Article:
Schuele told us the entire European Union has banned imports of beef produced with growth hormones for nearly three decades. As of 2017, France ranked among the EU’s 28 member- nations.
A U.S. Department of Agriculture web page, "Export Requirements for the European Union," presents multiple conditions for animal products shipped to EU countries. A portion states: "All bovine meat exported to the European Union must originate from animals that have never been treated with hormonal growth promotants."
Then again, Schuele advised that the EU still imports beef not produced with growth hormones--including about 16,000 metric tons of it, valued at $264 million, in 2016, perhaps some of that making it to France.
Mindful that Perry led Texas from late 2000 into 2014, we asked about the timing of the EU’s beef limits. The ban on beef produced with growth hormones, he said, traces to 1989, when the EU was the European Economic Community.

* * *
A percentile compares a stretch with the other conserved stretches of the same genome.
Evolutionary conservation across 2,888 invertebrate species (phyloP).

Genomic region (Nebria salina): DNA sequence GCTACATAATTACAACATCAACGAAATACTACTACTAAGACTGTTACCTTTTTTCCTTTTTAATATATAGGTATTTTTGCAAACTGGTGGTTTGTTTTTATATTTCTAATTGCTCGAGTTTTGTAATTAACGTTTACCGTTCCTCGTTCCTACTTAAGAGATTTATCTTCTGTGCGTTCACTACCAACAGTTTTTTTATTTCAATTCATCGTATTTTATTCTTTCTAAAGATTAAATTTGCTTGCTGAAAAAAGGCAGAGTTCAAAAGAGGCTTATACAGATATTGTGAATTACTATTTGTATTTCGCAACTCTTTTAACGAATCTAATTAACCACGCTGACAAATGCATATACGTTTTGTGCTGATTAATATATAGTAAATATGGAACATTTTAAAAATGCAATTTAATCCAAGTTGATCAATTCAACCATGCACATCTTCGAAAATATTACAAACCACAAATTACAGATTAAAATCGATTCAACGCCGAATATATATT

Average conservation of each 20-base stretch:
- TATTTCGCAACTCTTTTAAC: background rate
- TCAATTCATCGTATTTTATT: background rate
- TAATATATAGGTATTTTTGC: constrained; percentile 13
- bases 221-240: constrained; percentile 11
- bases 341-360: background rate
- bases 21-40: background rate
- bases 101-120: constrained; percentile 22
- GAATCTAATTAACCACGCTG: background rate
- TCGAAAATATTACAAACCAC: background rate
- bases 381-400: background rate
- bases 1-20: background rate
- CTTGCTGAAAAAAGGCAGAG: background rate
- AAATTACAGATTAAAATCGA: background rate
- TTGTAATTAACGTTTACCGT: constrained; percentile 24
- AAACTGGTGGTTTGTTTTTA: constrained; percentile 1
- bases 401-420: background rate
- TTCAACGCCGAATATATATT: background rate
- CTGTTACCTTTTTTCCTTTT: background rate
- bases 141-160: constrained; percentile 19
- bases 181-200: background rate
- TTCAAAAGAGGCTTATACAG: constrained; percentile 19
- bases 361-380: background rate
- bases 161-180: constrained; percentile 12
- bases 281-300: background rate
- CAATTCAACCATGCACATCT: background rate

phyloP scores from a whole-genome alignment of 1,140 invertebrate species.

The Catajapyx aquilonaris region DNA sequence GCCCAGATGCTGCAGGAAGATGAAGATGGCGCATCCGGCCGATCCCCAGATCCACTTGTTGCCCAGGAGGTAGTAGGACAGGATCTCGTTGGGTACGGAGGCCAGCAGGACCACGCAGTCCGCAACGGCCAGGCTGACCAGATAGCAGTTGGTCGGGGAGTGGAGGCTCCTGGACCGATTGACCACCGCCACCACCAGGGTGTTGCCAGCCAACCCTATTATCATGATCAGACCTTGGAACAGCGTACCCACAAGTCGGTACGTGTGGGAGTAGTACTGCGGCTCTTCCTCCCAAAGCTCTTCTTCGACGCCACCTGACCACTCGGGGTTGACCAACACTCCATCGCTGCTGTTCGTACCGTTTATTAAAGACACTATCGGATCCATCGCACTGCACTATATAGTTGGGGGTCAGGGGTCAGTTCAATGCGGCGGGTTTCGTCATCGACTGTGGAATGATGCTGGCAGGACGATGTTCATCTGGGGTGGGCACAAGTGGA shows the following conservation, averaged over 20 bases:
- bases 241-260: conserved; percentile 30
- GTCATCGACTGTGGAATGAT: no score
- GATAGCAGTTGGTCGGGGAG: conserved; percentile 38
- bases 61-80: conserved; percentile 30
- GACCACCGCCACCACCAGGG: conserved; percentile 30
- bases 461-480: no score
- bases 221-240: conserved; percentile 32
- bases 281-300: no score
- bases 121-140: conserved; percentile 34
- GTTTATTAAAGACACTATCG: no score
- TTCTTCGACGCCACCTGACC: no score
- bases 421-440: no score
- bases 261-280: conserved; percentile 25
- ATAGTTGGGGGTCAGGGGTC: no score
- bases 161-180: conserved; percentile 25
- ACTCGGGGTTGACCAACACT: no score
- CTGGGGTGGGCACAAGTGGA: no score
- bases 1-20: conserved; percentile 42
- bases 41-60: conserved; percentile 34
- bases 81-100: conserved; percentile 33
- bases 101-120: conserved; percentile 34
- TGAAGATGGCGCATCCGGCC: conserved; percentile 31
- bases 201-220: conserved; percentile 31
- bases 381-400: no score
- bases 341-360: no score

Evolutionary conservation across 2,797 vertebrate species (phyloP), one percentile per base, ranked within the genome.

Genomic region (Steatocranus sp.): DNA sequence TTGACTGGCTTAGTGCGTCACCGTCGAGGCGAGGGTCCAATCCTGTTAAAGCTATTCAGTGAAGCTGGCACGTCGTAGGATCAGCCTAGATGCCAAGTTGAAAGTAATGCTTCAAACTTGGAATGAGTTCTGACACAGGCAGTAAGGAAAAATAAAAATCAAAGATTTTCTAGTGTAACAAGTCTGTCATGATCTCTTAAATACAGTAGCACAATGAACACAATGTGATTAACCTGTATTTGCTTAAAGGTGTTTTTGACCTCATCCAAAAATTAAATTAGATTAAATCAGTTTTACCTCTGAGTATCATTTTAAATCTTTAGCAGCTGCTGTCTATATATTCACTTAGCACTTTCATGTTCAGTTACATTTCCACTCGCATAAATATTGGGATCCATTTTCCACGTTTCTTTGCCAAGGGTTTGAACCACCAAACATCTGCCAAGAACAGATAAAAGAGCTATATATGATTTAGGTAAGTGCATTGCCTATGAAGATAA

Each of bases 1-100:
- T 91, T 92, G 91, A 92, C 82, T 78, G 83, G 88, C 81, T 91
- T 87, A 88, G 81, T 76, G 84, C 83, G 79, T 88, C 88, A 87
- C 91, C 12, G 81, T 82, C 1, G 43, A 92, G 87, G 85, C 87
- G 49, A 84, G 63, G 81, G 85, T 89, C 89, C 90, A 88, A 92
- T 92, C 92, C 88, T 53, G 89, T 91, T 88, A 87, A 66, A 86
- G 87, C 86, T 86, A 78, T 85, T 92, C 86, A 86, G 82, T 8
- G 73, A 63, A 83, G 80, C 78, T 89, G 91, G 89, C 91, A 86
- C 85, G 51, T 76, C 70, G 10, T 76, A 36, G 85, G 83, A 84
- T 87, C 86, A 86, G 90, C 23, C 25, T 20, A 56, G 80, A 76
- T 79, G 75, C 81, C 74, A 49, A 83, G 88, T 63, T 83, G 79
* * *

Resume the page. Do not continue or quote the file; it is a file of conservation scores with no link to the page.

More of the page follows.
That roped off many U.S. beef producers, according to a 2015 report by the nonpartisan Congressional Research Service: "In the United States, hormones have been approved for use since the 1950s and are now believed to be used on approximately two-thirds of all cattle and about 90% of the cattle on feedlots. In large U.S. commercial feedlots, their use approaches 100%," the report said. "Cattle producers use hormones because they allow animals to grow larger and more quickly on less feed and fewer other inputs, thus reducing production costs, but also because they produce a leaner carcass more in line with consumer preferences for diets with reduced fat and cholesterol," CRS said.
In 2009, years after the U.S. successfully challenged the EU limits before the World Trade Organization, Schuele said, the U.S. and EU agreed to annual quotas of duty-free beef exports. Any beef shipped in excess of the quota, Schuele said, faces a duty amounting to 20 percent of the shipment’s invoiced value on arrival.
A USDA spokeswoman, Kari Heerman, separately emailed us similar background, also pointing out the agency’s Non-Hormone Treated Cattle Program, which regulates beef shipped to the EU.